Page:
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Rethinking “Survival of the Fittest”: From Competition to Cooperation with Buzz Baum

Thursday February 8th
Doors & drinks 6.30pm; Talk starts 7pm

Conventional wisdom holds that much of nature's beauty has arisen as the result of relentless competition between selfish actors through a process we call Darwinian evolution. In this view of things, “selection" weeds out the ugly, weak and the inefficient. This idea has long been used to justify untrammelled free-market capitalism as a route to progress. While the spread of this type of economic model yielded enormous benefits for society in the 20th century, lifting hundreds of millions of people out of poverty, our planet has been profoundly changed in the process in ways that threaten the natural world and our way of life. Furthermore, it has recently become clear that this is also a poor way of describing the mechanism of biological evolution itself.

In this talk, Buzz Baum, a group leader at the MRC’s Laboratory of Molecular Biology in Cambridge, will put this right. He'll show that evolution involves more than “selfish genes”. In fact, just as the Capitalist market-place strips systems bare, relentless selection in nature can have the same effect - by paring down the bodies of parasites so that they can feed more efficiently on their hosts. Conversely, much of the complexity and beauty we admire in nature arises when selection fails. Meanwhile many of the key transitions in the history of life on earth, including innovations that led to our own evolution, depended on the cooperation of organisms rather than their competition.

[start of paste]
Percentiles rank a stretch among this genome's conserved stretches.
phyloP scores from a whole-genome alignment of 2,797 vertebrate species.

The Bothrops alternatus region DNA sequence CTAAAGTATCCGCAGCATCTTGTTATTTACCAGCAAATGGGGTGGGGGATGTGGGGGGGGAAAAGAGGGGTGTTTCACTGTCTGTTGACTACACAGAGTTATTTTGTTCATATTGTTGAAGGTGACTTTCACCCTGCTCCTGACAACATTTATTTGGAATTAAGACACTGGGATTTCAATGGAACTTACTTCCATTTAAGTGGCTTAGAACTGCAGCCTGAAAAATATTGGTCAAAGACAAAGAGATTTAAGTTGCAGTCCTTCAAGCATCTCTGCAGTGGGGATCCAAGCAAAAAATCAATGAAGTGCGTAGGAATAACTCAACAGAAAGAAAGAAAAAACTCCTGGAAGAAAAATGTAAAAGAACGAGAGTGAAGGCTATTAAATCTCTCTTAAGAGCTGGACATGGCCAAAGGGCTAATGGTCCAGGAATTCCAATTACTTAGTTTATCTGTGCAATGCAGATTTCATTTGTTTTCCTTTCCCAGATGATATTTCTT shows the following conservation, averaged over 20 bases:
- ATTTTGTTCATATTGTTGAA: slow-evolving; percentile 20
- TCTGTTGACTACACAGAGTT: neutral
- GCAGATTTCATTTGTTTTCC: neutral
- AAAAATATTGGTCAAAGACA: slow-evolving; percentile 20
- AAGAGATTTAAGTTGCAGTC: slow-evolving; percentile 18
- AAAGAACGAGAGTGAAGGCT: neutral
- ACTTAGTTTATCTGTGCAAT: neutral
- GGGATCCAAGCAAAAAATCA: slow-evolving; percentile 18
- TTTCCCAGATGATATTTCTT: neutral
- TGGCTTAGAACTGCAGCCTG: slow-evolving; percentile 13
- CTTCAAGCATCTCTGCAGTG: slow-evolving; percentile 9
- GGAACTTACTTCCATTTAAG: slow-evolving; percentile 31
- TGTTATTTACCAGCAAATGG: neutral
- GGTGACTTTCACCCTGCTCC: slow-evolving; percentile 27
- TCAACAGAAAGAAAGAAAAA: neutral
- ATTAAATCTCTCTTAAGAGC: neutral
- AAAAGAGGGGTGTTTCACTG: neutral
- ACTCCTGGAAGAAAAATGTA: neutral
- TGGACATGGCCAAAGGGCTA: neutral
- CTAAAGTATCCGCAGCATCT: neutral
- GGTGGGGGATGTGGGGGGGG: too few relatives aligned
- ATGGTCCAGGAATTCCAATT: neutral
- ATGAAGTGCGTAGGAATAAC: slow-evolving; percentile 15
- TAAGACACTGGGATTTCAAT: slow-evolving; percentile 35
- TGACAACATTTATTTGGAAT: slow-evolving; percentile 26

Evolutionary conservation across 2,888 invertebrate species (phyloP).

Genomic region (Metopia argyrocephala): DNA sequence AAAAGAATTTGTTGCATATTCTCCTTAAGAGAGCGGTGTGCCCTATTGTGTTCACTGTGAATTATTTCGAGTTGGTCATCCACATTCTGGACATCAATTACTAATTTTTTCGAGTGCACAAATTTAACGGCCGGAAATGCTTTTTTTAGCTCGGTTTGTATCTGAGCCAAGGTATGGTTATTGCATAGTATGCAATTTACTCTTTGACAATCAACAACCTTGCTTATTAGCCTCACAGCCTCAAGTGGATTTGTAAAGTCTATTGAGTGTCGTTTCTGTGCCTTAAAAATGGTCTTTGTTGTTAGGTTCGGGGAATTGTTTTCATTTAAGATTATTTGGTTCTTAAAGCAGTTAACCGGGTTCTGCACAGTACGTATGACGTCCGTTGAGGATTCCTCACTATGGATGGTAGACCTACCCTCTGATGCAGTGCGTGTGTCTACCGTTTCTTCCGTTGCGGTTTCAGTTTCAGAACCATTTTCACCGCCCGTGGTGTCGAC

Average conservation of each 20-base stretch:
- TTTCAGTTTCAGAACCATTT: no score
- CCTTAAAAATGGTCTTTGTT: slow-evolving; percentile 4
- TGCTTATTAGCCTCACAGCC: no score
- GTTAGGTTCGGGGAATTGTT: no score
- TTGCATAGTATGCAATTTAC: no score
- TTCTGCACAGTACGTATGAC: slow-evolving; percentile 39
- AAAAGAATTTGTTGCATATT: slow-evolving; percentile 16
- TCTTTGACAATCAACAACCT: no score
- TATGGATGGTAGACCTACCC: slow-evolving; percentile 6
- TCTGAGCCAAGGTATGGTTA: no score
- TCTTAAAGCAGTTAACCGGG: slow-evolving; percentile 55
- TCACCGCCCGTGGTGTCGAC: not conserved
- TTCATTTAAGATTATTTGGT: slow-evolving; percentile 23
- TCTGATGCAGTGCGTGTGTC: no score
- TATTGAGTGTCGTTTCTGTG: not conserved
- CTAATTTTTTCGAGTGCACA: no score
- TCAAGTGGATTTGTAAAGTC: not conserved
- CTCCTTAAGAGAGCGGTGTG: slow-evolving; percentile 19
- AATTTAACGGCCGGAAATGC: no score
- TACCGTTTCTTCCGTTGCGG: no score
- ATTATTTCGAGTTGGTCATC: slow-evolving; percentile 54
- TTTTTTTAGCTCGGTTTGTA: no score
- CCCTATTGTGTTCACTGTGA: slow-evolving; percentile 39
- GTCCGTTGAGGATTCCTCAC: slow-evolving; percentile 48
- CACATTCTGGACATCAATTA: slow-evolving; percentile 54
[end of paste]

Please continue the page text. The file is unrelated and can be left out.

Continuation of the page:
As became clear in images taken by the crew of the Apollo 8 mission as they encircled the Moon, the Earth has a fragile beauty of its own that emerges from the complex webs of interactions that bind organisms together into ecosystems that span the globe. Now that human activity is threatening to up-end this balance, a fuller understanding of the evolutionary history of life on Earth can inspire new ways of thinking about our interactions with one another and with other organisms, so that we can find ways to survive and thrive on this beautiful living planet, together.

Kairos, 84 Tottenham Court Road, London W1T 4TG

Doors open at 6.30pm for drinks. The talk will start at 7pm followed by a one-pot vegan supper and discussion.

£8 members, £15 non-members. Food and drink complimentary.